Whilst they are efficient and fun, they aren’t very safe and rarely will the driver have a spare helmet. Just be aware that if you have an accident whilst riding one, your travel insurance may not be valid.
If you have your own bike (take your own or buy one when you get there), decent cycling ability (lots of rough roads and hilly in places) and an adventurous spirit, you can cycle your way around Tanzania.
My friend Tracy road across Africa on a bike and her rule was to start early, keep distances short and and always finish her cycle by midday. Good advice.
I’d also recommend treating yourself to a rearview mirror to keep an eye on the traffic coming up behind you – the main roads can be pretty dangerous with fast drivers.
You can’t cycle through some of the national parks, but you can get to most of the main destinations and pick up safari tours as and when you need to.
Take your own helmet as getting a good one in country can be very difficult.
I would not advise hitchhiking from the side of the road in Tanzania if you can avoid it. I know plenty of people who have, but as you know, it is always a risk, especially if you are a woman on her own.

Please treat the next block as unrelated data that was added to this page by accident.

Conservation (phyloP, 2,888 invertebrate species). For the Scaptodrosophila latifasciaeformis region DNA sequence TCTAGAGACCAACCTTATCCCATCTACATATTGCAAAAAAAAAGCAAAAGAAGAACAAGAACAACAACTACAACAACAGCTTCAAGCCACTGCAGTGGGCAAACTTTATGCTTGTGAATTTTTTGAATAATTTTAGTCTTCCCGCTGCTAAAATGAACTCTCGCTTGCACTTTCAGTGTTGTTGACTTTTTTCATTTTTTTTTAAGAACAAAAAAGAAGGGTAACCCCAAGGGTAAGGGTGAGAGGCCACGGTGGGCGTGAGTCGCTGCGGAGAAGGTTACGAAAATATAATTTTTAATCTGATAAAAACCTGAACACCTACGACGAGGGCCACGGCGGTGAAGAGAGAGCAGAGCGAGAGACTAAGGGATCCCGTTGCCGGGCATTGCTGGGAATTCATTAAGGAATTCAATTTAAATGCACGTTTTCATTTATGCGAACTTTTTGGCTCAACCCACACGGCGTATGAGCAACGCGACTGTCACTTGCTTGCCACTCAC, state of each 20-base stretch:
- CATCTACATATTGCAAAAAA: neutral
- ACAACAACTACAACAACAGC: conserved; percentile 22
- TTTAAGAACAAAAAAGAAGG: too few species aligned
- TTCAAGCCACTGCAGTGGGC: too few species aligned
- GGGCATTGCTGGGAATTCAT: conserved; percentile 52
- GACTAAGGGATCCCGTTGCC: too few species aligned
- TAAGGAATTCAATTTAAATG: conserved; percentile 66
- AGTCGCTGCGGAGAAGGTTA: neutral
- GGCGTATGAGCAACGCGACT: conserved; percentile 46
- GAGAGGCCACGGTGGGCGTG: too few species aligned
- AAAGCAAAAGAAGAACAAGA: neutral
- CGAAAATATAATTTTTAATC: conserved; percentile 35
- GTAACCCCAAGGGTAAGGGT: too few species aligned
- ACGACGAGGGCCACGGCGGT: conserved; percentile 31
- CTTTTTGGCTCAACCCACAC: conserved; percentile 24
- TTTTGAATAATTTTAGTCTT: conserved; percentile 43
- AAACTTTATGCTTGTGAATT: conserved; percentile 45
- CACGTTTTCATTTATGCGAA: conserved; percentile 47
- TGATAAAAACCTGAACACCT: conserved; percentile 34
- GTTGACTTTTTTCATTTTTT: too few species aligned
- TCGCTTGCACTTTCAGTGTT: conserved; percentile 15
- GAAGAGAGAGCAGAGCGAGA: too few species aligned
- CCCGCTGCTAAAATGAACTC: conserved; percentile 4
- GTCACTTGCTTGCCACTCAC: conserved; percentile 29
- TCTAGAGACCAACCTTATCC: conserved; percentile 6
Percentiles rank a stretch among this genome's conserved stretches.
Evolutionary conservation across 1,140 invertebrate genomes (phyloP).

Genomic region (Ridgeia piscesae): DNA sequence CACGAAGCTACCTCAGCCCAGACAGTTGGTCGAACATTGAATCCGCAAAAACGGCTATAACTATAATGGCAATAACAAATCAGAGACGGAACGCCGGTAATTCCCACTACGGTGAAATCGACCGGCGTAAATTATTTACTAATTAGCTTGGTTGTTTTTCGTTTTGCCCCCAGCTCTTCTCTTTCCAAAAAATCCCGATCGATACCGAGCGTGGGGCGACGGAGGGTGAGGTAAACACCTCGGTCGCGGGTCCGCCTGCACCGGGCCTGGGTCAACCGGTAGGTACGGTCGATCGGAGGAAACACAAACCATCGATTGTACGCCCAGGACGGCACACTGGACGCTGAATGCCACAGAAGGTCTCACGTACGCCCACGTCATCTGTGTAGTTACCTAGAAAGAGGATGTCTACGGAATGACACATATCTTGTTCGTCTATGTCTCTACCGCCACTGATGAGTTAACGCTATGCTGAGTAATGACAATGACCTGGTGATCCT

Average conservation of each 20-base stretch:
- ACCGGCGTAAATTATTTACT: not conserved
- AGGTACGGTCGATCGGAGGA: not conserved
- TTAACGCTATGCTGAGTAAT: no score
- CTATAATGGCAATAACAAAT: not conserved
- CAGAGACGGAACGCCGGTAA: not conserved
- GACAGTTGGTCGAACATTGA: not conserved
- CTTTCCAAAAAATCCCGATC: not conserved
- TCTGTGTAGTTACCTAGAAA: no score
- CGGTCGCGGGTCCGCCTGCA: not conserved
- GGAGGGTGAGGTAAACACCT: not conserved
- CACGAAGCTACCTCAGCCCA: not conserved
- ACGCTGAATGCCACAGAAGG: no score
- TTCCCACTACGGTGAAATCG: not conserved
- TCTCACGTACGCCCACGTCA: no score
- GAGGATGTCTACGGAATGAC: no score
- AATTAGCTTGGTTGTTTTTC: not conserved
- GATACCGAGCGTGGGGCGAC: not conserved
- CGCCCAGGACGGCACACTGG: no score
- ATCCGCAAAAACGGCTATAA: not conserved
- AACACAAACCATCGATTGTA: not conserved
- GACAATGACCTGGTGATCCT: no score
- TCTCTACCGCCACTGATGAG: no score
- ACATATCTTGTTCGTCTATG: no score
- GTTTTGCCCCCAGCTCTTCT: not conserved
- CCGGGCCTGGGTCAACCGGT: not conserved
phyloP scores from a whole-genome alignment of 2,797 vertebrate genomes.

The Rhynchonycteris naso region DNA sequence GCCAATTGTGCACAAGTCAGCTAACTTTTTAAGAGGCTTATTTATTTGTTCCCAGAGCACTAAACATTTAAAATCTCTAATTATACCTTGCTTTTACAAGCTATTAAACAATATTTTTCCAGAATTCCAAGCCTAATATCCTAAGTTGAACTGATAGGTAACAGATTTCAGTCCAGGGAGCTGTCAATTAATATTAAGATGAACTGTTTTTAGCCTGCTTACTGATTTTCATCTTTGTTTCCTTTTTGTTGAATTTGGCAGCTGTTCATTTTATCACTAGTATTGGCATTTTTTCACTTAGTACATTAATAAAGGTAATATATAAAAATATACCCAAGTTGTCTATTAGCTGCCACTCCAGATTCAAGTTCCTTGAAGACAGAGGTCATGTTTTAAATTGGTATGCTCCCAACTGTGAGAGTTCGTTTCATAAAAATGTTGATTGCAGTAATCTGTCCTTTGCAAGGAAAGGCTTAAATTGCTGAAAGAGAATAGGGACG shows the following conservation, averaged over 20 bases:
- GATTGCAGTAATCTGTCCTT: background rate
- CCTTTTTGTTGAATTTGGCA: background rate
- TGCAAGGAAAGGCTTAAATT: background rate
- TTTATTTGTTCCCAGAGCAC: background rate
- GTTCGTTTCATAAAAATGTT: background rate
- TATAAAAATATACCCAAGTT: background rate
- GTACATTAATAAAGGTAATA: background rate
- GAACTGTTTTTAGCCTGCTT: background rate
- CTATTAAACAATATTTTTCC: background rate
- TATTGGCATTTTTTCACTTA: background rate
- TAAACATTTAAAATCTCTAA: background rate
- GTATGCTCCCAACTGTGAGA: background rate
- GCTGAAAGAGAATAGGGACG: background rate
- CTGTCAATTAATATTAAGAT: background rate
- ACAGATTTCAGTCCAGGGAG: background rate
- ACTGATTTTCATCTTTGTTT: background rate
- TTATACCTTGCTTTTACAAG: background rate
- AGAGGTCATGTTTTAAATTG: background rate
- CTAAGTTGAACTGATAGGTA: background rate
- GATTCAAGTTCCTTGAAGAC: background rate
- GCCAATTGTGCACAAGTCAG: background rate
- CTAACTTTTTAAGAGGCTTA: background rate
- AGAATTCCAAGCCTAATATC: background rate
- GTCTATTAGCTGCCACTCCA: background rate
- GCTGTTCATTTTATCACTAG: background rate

Most Tanzanians are super nice, but some men can be pretty full-on/flirty and opportunistic. Most of it is harmless, but you never know…
Rather, ask around at your hotel, hostel or camp and see if someone knows someone who is going where you need to go – they usually always do.
Just be aware that you will usually be required to offer some compensation which you will need to negotiate. Tanzania is full of ‘fixers’ and everyone is willing to help, especially if they can make a little cash.
It is illegal to hitchhike within the national parks.
Read More About Tanzania:
- The Ultimate Tanzania Itinerary (Plus Things to See & Do)
- Backpacking Zanzibar: Everything You Need To Know
- 40 Amazing Things to See and Do in Zanzibar
- How to Find the Perfect Serengeti & Ngorongoro Crater Safari (that’s right for you)
See all Tanzania posts here.
Hope you find this guide to getting around Tanzania super helpful and I wish you a great trip! If you have any questions or suggestions, please leave them in the comments below!
Please Note: Some of the links in this post are affiliate links, which will earn me a small commission at no extra cost to you. Affiliate sales help with the running costs of this site, so thank you for your support!